On August 28, 1974, a second amended complaint was filed against the Board of Trustees of DeKalb Public Hospital, d/b/a as DeKalb Public Hospital. This complaint was dismissed on motion on March 4, 1975. On March 10, 1975, plaintiff filed his supplemental amended complaint, naming the City of DeKalb, a municipal corporation, d/b/a DeKalb Public Hospital as defendant. This complaint was dismissed on motion of the city on October 14, 1975. On October 16, 1975, the plaintiff filed a motion to vacate the order which had dismissed his supplemental amended complaint. After a hearing, the trial court on October 1, 1976, vacated its earlier order of October 14, 1975, and ordered the defendant, City of DeKalb, to answer or otherwise plead to the complaint within 30 days. It is from this order that the defendant has perfected this interlocutory appeal under Rule 308.

There are several other facts which are relevant to our decision. The trial court in its order of October 1, 1976, found the following: that the City of DeKalb has done business under the name of DeKalb Public Hospital, that the city held itself out to the public as doing business under the name DeKalb Public Hospital, that the city filed suits to collect receivables under the name DeKalb Public Hospital, and that the city has obtained comprehensive general liability insurance, which includes malpractice insurance, under the name DeKalb Public Hospital. Hospital records refer only to the DeKalb Public Hospital and reveal no connection between the hospital and the city. Wages of employees of the hospital are paid by the administrator of the hospital and not by the city. The official records regarding formation of the hospital were lost from the clerk's office sometime prior to 1918. We find no indication in the record before us of any recorded documents which reveal to the public the actual status of the hospital.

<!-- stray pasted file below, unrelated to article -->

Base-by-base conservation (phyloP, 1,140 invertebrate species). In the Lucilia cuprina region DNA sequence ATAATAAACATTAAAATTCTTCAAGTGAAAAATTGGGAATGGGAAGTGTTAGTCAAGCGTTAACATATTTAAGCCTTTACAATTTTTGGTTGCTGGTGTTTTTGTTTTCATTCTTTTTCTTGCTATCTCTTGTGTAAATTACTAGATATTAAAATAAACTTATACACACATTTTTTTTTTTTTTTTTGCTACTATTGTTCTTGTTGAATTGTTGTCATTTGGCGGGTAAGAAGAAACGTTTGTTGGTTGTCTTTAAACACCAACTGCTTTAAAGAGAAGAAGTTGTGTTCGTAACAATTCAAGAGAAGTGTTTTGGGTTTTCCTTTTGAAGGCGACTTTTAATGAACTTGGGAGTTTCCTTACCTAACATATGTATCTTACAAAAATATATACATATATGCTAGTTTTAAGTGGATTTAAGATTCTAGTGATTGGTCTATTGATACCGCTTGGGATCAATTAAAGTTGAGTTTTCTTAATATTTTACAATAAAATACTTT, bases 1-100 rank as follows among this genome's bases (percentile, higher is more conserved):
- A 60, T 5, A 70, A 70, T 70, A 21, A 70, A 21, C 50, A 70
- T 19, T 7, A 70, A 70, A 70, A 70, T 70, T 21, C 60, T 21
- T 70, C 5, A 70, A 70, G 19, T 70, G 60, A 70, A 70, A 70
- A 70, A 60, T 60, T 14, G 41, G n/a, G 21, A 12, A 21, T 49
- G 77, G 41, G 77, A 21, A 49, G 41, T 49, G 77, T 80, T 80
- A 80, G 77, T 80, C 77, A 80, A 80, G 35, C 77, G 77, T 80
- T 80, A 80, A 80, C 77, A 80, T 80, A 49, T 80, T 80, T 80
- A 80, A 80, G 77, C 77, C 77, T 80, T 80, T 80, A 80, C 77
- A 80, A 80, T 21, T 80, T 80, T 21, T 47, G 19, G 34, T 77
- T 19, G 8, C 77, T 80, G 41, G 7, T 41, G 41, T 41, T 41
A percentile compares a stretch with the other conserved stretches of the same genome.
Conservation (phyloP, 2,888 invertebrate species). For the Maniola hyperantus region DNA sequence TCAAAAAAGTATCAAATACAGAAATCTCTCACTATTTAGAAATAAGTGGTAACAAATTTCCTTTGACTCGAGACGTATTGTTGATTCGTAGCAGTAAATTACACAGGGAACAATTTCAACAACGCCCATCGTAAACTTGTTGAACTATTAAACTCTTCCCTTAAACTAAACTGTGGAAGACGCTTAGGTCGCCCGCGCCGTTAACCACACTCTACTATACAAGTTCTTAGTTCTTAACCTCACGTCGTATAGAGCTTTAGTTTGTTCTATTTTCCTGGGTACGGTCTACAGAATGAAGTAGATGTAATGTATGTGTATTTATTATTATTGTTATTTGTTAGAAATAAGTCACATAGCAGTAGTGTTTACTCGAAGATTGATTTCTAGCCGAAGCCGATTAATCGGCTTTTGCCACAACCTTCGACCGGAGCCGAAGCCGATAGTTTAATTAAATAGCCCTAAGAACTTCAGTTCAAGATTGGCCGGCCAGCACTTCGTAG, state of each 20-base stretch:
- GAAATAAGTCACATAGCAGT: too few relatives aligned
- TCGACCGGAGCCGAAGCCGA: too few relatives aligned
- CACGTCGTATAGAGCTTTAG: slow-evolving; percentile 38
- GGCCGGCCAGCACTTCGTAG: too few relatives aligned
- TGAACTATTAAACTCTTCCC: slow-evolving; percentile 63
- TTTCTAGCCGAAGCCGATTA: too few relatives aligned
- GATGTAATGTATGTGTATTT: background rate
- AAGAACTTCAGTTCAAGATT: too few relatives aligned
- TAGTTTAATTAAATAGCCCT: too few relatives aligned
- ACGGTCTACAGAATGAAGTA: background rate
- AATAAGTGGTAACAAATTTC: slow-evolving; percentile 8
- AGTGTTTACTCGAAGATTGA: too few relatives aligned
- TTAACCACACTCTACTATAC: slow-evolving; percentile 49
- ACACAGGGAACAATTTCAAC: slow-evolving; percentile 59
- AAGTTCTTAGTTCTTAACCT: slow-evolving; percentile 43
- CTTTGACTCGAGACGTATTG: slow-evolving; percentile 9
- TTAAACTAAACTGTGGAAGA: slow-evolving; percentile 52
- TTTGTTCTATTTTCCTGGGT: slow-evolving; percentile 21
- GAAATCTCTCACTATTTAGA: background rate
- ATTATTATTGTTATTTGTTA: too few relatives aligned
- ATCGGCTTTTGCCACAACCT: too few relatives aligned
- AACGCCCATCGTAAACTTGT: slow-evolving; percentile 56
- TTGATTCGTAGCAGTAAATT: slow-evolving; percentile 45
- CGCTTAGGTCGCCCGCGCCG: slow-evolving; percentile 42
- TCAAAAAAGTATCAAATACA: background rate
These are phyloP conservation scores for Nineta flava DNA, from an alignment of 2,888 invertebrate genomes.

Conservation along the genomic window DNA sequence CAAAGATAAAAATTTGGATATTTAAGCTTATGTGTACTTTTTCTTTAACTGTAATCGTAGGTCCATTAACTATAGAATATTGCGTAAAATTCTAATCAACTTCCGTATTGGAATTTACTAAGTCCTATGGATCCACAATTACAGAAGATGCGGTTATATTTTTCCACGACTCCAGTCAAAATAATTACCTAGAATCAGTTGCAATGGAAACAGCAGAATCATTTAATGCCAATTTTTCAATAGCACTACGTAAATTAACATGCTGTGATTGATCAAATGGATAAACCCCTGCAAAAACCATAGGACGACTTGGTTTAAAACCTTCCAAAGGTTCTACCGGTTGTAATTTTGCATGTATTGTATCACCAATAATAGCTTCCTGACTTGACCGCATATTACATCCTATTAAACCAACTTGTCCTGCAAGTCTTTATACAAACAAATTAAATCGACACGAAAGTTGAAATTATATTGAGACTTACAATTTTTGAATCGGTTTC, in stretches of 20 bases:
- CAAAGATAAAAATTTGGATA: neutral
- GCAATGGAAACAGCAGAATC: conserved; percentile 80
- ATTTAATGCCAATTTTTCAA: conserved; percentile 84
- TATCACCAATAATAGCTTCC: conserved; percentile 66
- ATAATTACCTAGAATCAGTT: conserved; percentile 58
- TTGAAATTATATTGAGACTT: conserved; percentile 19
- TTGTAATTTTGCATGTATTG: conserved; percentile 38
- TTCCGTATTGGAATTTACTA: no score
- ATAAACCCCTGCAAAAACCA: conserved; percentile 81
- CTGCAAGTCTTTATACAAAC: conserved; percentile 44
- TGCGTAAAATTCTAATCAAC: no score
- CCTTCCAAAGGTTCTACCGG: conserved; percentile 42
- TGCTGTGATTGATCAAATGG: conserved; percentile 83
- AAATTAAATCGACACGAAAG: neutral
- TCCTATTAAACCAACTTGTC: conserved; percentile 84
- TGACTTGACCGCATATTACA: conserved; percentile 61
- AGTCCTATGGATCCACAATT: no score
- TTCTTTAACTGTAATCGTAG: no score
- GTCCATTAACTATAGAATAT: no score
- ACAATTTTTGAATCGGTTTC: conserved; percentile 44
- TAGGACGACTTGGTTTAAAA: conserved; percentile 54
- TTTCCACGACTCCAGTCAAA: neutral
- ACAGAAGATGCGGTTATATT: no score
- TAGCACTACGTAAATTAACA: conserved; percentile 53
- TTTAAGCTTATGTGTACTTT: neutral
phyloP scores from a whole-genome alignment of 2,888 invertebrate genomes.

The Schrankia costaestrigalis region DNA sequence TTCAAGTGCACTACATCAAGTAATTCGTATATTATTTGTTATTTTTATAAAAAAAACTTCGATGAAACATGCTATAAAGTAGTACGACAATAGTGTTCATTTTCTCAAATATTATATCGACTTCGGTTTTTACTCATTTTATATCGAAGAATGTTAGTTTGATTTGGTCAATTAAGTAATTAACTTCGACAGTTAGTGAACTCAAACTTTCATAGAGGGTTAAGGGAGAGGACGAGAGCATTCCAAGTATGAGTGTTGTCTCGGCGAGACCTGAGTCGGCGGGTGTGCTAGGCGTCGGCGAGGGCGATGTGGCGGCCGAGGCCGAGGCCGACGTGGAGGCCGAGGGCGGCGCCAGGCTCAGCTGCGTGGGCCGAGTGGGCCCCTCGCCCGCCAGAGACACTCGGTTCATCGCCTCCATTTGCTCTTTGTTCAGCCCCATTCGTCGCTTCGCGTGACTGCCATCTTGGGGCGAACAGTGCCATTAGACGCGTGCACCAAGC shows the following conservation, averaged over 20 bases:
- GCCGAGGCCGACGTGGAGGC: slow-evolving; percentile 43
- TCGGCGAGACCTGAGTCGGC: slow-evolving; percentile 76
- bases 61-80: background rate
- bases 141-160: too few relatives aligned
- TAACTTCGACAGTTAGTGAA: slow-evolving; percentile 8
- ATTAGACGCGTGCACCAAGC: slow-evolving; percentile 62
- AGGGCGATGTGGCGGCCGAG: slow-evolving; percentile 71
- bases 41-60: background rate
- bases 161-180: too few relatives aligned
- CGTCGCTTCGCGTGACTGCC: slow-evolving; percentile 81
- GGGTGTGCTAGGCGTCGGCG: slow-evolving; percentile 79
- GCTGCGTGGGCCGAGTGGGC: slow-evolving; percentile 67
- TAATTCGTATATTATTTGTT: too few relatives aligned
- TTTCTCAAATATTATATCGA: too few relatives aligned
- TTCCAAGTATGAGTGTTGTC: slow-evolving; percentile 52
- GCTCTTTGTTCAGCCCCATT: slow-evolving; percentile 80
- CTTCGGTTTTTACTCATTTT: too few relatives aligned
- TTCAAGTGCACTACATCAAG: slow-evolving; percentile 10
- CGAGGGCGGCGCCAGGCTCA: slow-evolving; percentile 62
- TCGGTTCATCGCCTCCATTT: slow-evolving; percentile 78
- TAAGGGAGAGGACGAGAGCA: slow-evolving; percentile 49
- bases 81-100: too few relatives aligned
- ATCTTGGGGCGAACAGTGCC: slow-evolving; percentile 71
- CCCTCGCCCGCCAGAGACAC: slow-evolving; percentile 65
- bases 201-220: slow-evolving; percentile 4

• 1 The essence of the city's contention on appeal is that the plaintiff sued a non-entity when he filed his amended complaint naming the hospital as a defendant. It is asserted that when the City of DeKalb, d/b/a DeKalb Public Hospital, was finally designated as a defendant, the statute of limitations had run and the suit therefore barred. It is interesting to note that in computing time for the purposes of the statute of limitations, both parties have referred to the date of the operation as commencing the running of the statutory period, even though the record is replete with indications that the injury was not discovered until a later date. It is the date of discovery of the injury which commences the running of the statute of limitations in malpractice cases. (Lipsey v. Michael Reese Hospital, 46 Ill.2d 32, 262 N.E.2d 480.) But in light of our decision, it is unnecessary to examine the matter further.